As for someone else pursuing the same career, Arkadiusz suggests they train a lot. “Nothing tastes better then practicing and becoming better and better in what we do. There are a lot of places around in the web, where you can put a track and see the people’s reactions. Be open to lots of critique and stay agile!”

Be open to lots of critique and stay agile!

Game Music: A Collaborative Process

Arkadiusz loves the creative process and finds it incredibly satisfying to have a track that works within a story. Still, while creating for a game, they know that they also have to take feedback from the developers when making the final product.

“Sometimes, when you’re really attached to something that you did, but can’t use it because for instance your art director would like to hear something different – you have to let go. It can be a bit hard, considering that everything you do comes from within you,” they detail. “And then there are deadlines. Sometimes you have to make lots of music in a really short amount of time and you can’t do anything about it. The most rewarding part is seeing that everything fits and connects to other elements of the game nicely. Not to mention good audio reviews.”

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Creating a score to a game for Arkadiusz always starts with the concepts and story provided by the developer. “I look carefully and read to see if the story hooks me and If I have some early ideas of the instruments that I could use,” they said. “Then, there is a lot of writing to whatever materials the devs give me, lots of consulting about the approach and style (pre-production). After we all agree on everything, the composing and recording starts.”




“I really like the approach of Layers of Fear guys,” Arkadiusz adds. “We talked about a story for a bit, but the first concepts that I got from them were already really interesting. There were a lot of twisted, but beautiful at the same time – paintings. So the first ideas came quickly.”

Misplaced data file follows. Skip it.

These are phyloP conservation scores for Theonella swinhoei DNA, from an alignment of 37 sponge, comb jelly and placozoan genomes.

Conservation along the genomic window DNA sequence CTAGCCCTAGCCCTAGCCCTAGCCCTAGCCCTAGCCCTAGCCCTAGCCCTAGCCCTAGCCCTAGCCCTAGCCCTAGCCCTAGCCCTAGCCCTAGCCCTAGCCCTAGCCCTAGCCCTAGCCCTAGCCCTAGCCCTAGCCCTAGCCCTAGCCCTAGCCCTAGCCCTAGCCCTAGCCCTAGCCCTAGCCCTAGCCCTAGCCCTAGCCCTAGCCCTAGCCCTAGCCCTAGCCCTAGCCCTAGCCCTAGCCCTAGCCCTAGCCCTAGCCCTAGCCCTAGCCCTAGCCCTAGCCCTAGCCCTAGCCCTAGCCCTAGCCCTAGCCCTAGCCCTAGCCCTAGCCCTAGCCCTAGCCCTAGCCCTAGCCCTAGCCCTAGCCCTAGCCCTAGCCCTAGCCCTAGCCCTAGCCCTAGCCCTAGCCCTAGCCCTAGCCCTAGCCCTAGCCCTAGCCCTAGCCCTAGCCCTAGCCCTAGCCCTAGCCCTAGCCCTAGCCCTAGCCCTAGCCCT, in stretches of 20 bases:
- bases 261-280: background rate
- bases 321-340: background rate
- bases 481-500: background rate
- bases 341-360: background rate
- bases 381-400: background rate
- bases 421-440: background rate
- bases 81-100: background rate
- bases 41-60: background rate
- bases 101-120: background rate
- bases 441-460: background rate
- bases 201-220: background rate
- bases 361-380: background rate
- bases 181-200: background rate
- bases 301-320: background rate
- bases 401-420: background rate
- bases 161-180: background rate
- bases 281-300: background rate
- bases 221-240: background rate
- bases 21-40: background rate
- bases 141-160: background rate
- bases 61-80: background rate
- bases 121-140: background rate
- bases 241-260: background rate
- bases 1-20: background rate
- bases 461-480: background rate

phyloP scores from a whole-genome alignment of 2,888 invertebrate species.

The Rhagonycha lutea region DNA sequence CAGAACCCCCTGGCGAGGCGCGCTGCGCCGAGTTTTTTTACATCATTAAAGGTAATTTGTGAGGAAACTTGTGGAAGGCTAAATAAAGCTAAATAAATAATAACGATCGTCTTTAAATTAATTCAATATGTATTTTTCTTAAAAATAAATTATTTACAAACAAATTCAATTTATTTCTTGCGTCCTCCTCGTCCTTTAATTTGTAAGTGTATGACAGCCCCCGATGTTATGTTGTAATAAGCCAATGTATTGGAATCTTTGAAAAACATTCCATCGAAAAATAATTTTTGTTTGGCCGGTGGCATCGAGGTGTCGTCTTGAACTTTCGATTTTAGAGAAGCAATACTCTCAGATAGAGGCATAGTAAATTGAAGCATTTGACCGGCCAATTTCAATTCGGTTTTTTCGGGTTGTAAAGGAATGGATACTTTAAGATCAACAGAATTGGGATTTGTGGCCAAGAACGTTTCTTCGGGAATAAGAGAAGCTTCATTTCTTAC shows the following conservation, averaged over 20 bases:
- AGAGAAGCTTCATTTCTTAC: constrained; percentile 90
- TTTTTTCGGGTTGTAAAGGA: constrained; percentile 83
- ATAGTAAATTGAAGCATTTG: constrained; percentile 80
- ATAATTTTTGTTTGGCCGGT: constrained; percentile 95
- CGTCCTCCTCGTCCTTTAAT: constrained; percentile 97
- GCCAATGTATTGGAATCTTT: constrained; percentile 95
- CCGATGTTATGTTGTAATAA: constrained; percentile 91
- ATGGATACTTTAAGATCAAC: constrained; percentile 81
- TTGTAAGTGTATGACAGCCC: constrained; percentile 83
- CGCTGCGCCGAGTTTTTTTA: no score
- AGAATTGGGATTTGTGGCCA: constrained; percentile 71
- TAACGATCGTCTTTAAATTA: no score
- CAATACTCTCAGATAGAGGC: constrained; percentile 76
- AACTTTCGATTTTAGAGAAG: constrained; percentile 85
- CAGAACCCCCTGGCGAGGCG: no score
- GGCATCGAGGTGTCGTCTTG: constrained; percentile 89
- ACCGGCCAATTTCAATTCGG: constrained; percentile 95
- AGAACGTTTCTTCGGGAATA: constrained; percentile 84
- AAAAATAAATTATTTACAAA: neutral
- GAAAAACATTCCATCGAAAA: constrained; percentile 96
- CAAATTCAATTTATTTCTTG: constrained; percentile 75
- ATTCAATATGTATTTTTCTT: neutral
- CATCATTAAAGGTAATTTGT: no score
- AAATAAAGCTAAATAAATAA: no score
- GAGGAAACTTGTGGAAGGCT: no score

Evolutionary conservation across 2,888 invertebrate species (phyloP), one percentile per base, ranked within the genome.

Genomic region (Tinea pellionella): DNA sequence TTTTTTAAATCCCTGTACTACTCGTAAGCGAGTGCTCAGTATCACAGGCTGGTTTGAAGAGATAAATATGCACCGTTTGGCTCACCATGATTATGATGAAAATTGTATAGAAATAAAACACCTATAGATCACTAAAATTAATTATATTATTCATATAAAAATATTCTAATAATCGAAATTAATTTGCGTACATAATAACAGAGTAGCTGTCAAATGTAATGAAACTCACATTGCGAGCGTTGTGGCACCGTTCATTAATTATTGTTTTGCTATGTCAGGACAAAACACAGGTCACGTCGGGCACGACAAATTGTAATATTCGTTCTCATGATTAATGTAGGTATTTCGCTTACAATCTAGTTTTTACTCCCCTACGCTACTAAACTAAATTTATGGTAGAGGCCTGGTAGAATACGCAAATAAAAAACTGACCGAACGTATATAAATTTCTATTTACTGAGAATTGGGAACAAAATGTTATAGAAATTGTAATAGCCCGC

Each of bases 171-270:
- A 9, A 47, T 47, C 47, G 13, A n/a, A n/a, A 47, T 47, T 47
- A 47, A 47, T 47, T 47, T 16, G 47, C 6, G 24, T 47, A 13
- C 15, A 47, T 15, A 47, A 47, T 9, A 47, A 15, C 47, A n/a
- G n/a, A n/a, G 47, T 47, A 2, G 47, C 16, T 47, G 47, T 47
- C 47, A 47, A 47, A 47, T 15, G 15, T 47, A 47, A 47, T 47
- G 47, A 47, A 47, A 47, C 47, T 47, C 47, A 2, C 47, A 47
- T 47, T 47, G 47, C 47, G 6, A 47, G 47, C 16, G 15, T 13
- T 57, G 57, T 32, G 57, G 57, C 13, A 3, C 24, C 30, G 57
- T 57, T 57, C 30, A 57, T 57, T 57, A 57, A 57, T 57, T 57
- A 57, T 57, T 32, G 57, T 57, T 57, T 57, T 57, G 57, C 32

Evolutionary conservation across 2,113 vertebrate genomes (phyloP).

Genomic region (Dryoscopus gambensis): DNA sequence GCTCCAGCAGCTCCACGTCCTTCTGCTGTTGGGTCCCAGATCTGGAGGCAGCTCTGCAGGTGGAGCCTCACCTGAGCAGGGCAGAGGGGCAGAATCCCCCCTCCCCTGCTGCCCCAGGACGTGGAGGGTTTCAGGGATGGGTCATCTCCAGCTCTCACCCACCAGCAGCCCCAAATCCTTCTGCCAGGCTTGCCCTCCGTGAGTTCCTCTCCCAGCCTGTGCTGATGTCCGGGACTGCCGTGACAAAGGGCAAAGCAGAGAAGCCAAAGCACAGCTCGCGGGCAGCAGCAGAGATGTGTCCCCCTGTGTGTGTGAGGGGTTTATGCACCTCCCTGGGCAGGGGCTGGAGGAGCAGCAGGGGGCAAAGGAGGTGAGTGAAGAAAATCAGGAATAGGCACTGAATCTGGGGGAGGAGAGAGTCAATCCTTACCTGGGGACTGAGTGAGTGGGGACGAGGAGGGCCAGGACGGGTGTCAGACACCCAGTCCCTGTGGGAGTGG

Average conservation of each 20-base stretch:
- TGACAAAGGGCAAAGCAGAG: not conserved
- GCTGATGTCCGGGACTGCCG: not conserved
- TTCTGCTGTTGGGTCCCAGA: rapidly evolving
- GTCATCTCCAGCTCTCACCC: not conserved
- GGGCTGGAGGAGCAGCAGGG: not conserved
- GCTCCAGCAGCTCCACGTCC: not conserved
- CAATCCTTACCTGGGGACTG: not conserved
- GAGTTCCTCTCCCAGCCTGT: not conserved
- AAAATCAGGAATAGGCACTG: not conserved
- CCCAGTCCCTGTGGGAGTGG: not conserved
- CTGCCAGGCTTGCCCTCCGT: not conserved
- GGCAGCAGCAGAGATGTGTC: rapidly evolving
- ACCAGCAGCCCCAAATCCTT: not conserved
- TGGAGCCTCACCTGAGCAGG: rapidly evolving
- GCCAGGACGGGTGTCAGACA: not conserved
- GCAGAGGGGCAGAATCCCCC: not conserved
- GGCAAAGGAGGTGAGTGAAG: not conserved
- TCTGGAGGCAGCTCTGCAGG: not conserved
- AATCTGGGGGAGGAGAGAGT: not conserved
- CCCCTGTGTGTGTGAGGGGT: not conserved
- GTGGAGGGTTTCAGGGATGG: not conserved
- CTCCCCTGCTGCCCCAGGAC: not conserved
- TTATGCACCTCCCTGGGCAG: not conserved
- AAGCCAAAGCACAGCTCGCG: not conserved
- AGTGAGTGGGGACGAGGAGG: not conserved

In games you have to make music more adaptive, interactive.

Having also worked on TV shows, Arkadiusz notes that those projects are not unlike video games, but they are strictly linear. “You just make music for what you see on screen from the beginning to the end, while in games you have to make it more adaptive, interactive,“ they detail. “Themes and emotions can change on the fly based on the player’s choices, so sometimes you have to make music more elastic and agile. Still, the process is similar and it’s good to see the story on-screen when you compose for a game too.”

The Horror of Creative Blocks

Creative blocks are always hard for an artist and Arkadiusz admits that they hit them every now and then. Generally getting away from their computer helps them get back on track, maybe after an hour or a day. Other difficulties have come up with problematic projects and learning when you’re not the best fit.

“Sometimes you just have to let go. There are times that you think that you have to make every assignment that you’re offered to,” Arkadiusz said. “Because if you don’t, you’ll lose a client forever. But you can’t make everything in any kind of genre. So there was this game, which I really liked but I could feel that no track fit in completely. It was a really stressful time, I was doing lots of mockups but nothing was quite right. After a few weeks I decided to give it to someone with a better feeling for that kind of music, and it turned out to be a great decision.”